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Article
September 1968

Recurrent Herpes Simplex of the Hard PalateCase Report and Comment Concerning Reinfection and Rarity of Disease in the Mouth

Author Affiliations

Rochester, Minn

From Section of Dermatology, Mayo Clinic and Mayo Foundation, Rochester, Minn.

Arch Dermatol. 1968;98(3):273-276. doi:10.1001/archderm.1968.01610150059010
Abstract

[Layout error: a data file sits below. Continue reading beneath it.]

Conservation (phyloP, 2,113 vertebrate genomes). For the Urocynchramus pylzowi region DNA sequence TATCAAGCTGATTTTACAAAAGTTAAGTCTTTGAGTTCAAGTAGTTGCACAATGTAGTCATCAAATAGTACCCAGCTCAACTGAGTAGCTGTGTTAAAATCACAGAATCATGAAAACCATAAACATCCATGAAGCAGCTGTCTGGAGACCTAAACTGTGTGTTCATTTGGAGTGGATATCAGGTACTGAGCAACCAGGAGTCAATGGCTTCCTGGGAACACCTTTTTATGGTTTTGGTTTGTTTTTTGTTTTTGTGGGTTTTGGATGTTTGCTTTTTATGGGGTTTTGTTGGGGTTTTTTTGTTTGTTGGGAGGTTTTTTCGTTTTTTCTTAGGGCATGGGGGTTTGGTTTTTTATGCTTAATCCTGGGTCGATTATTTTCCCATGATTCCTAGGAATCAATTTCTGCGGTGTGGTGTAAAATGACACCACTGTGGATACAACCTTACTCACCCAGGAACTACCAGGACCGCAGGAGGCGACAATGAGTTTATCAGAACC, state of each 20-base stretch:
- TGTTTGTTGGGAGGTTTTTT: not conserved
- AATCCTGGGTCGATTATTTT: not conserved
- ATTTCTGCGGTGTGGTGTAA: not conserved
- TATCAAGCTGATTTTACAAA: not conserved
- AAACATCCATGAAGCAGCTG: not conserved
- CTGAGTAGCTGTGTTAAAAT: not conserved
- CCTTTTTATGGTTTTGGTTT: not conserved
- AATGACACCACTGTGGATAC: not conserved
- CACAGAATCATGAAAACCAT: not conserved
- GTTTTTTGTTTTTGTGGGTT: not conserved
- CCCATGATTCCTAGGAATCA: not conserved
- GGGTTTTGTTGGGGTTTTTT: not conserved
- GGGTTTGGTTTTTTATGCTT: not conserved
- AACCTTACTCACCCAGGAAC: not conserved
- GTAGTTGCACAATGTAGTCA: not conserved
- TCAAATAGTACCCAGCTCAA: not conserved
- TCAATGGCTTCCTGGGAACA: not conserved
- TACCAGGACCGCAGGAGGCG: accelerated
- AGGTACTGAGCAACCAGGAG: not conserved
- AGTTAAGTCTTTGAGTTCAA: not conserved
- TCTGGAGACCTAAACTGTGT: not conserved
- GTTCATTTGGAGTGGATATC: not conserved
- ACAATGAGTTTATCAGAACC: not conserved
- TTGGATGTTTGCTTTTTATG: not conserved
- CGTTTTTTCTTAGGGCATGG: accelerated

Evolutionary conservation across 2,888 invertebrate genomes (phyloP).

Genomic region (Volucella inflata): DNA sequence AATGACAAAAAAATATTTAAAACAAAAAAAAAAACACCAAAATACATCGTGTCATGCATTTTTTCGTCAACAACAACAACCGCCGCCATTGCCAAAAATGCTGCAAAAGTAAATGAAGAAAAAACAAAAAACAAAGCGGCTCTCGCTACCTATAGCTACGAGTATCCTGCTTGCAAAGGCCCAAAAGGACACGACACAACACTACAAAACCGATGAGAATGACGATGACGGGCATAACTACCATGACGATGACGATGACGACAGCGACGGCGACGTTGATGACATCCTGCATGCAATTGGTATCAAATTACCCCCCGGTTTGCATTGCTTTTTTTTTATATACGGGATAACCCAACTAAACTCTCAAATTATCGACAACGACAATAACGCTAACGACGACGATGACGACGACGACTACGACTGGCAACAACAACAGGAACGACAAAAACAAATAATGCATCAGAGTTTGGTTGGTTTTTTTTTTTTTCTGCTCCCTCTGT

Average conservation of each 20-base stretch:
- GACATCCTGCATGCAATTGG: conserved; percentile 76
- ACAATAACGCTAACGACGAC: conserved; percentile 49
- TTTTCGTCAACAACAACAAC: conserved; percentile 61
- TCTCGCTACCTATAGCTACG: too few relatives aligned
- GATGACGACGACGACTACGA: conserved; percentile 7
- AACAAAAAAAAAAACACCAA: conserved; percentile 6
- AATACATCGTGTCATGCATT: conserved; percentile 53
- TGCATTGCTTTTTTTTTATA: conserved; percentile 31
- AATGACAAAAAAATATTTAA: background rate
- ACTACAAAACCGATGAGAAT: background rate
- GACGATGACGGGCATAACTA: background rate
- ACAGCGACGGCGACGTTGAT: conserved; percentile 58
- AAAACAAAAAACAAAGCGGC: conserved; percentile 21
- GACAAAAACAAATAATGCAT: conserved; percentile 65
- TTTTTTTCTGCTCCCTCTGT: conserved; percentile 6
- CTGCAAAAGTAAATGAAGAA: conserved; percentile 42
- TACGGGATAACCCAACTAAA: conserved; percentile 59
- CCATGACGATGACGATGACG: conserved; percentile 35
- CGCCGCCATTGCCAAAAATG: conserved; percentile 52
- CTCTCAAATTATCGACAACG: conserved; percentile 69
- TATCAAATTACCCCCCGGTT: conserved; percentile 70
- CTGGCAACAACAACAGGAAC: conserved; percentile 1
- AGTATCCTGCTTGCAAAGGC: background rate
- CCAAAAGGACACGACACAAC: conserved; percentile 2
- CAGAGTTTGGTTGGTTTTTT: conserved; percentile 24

The case of a 67-year-old woman with recurrent herpetic infection of the hard palate localized to the mucosa overlying a torus palatinus is presented. The rarity of reported cases of recurrent herpetic infections affecting the mucous membranes of the mouth exclusive of the lips cannot be adequately explained. Recurrent herpetic disease has been ascribed most commonly to the latency of the virus in epithelial and dermal tissues, but no proof of this has ever been found. However, exogenous reinfection or chronic multiplication of the virus in sites that have access to the eye and mouth probably is the more likely source for the recurrent disease.

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